Portland State game is a football homecoming for Walsh and assistants

Portland State Hall of Famer taking his Mustangs to Oregon for the first time after beating Vikings in SLO last year; this year Mustangs are facing one of the FCS’s hottest offenses

jscroggin@thetribunenews.comSeptember 25, 2013 

Cal Poly quarterback Chris Brown, trying to escape from Colorado State’s Max Morgan during the Mustangs’ 34-17 loss to the Rams on Sept. 14, will be making his second career start for the Mustangs tonight at Portland State.

DAVID ZALUBOWSKI — AP

Tim Walsh has played his former team once before. 

The Cal Poly football head coach welcomed Portland State — a program he guided for 14 seasons — to San Luis Obispo with a 37-25 Mustangs victory last season. 

Now, it’s time for the return trip, a home game of sorts not just for Walsh but for the handful of assistants with strong Portland ties and their friends and family, too. 

Walsh’s wife, Jody, is planning to be at Jeld-Wen Field for today’s Big Sky Conference opener against the Vikings (3-1). So are the couple’s adult children Luke (33), Casey (28), Sean (28) and Megan (19). 

“To them, it’s home,” Walsh said. “To our four children if you ask them that, they’re going to say Portland, Oregon, is where they grew up. So, I think it will be fun for them to be with their friends and go to the game.”

Offensive coordinator Saga Tuitele, receivers coach Jim Craft, quarterbacks coach Juston Wood and defensive backs coach Neil Fendall all played for Walsh at Portland State, and running backs coach Aristotle Thompson had a legendary high school career in Portland before going on to play at Boise State. 

All figure to have their own rooting sections of people that haven’t been able to see their current team play on the Central Coast. 

Walsh ushered the program in its transition from Division II to Division I, made three straight Division II playoff appearances, and earned one FCS playoff berth. Owner of a program record 90 victories, Walsh was elected to the university’s hall of fame last year. 

He’s responsible for three Vikings victories over Cal Poly in 1993, ’98 and ’99. Tuitele and Craft were on the team that beat the Mustangs 41-34 in 1998, Wood rose to prominence shortly after, and Fendall was a key player on the mid-90s teams that transitioned to Division I.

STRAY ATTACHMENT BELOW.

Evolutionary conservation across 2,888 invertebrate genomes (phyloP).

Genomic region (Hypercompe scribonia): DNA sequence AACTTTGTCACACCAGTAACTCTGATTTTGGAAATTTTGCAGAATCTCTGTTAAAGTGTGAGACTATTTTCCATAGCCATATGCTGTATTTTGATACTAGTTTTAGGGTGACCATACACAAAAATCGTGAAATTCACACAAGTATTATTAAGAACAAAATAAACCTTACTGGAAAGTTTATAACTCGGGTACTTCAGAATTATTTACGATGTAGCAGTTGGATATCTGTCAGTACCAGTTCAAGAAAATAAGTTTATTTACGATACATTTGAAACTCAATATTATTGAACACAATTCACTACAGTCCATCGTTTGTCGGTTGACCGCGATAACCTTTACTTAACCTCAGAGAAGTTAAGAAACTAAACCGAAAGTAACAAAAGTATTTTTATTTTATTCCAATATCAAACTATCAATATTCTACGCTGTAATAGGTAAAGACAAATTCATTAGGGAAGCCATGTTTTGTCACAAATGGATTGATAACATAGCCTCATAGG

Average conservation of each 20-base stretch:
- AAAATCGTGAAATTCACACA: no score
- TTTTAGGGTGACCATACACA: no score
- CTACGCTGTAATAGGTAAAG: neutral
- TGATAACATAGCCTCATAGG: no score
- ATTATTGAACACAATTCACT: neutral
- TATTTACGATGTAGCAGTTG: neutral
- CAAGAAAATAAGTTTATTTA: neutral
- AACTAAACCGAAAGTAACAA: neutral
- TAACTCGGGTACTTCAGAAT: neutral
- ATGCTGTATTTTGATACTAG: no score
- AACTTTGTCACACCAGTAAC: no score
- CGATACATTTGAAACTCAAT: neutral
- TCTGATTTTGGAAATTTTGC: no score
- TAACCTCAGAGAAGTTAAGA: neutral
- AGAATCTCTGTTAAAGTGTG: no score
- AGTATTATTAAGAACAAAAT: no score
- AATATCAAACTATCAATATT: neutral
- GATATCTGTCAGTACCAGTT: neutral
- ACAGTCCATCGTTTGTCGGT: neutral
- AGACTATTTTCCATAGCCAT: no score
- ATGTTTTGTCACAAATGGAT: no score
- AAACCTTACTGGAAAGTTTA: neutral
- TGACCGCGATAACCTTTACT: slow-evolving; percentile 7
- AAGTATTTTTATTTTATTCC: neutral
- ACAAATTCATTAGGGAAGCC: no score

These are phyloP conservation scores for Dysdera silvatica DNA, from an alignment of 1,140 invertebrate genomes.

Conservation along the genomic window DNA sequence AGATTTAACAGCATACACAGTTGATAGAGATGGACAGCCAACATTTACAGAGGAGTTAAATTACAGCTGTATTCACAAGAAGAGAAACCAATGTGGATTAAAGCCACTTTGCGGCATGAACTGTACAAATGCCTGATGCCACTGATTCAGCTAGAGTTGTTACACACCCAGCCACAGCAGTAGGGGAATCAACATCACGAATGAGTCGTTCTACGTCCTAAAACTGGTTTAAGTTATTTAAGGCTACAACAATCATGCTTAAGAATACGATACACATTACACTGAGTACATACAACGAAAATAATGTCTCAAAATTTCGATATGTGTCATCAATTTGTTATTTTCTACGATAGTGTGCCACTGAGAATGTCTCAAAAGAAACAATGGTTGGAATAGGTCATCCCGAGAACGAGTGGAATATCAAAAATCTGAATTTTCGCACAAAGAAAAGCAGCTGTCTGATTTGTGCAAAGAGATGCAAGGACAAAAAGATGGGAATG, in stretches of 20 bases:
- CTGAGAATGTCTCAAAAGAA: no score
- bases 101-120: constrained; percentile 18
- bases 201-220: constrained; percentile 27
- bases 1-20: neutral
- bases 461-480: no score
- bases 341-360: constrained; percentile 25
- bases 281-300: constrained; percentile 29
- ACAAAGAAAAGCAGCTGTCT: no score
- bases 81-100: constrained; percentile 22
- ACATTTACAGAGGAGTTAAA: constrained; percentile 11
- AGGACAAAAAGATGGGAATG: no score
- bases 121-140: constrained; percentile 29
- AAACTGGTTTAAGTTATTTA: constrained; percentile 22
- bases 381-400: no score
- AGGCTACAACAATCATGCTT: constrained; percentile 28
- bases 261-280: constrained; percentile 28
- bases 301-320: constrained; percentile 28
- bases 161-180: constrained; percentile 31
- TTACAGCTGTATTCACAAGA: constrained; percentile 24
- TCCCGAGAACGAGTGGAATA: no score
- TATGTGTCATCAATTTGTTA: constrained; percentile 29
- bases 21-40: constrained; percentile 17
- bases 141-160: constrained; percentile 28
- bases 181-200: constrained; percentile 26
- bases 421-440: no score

Wood was a first-team all-Big Sky quarterback in 2001 and a two-time academic All-American before spending training camp and a preseason with the Minnesota Vikings and moving on to a career in the Arena Football League.

“As a coaching staff, we know what to expect going there, we’re comfortable there. We’ve got family and friends, which is exciting for us,” Wood said. San Luis Obispo “isn’t the easiest place for people to travel to. 

“Even though we were at one point Vikings, those people close to us have become Mustangs because we’re here. And so they’re excited to get a chance to come and support us. That part of it is cool, but outside of that, we haven’t talked at all about the Portland State side of it.”

Nostalgia aside, Cal Poly (1-2) has enough to worry about between the lines. 

The Vikings have been one of the most impressive programs in the country so far this season. 

One of only three teams in the 13-team Big Sky with three victories in the first four weeks, Portland State’s lone defeat was a 37-30 loss to Cal where the Vikings held the lead from their opening drive and into the final five minutes of the second quarter. 

Senior running back DJ Adams ran for 139 yards and three touchdowns. Sophomore quarterback Kieran McDonagh passed for 308 yards and a touchdown and ran for another score as Portland State had a season-low 553 yards of total offense. 

On the season, the Vikings lead the FCS with 328 rushing yards per game and rank second with 612 total yards per game. 

By contrast, Cal Poly’s 2008 offense — then led by record-setters Ramses Barden, Jonathan Dally and James Noble and two-time All-America lineman Stephen Field — racked up an FCS-leading 487.5 yards per game.

Two of Portland State’s victories have come against lower-level competition, Division II Humboldt State and Eastern Oregon of the NAIA.

While the Mustangs’ two losses have come against top-25 FBS program Fresno State and fellow Mountain West Conference member Colorado State, Walsh did not discount Portland State’s performance.

“You’re at over 600 yards four games in a row,” Walsh said, “it doesn’t matter who you’re playing against. That’s incredible. Those are incredible numbers.

“They can hurt you equally well with the run or the pass. They churn away at you, and then they make huge plays.”

Portland State’s attack may start with the run. The Vikings have some option packages out of a pistol formation. 

But the passing game has plenty of big-play potential. McDonagh passed for a career-high 377 yards in a 43-6 victory over Humboldt State, and his receiving corps appears very deep. 

Leading receiver Kasey Closs has a team-high 20 catches and averages 24.6 yards per reception with five touchdowns. Though the rest of the team has had just two touchdown catches, four receivers are averaging more than 25.5 yards per catch.   

“They’ve had a lot of running yards,” Cal Poly junior middle linebacker Nick Dzubnar said, “but last season they came out, and the first four plays were all trick plays. 

“Two of them were flea-flickers, right off the bat, and those were big plays, they scored on us with a couple of those. But we didn’t let it get to us.

“It’s truly an assignment game for our defense. If everyone does our assignment, we’ll be alright.” 

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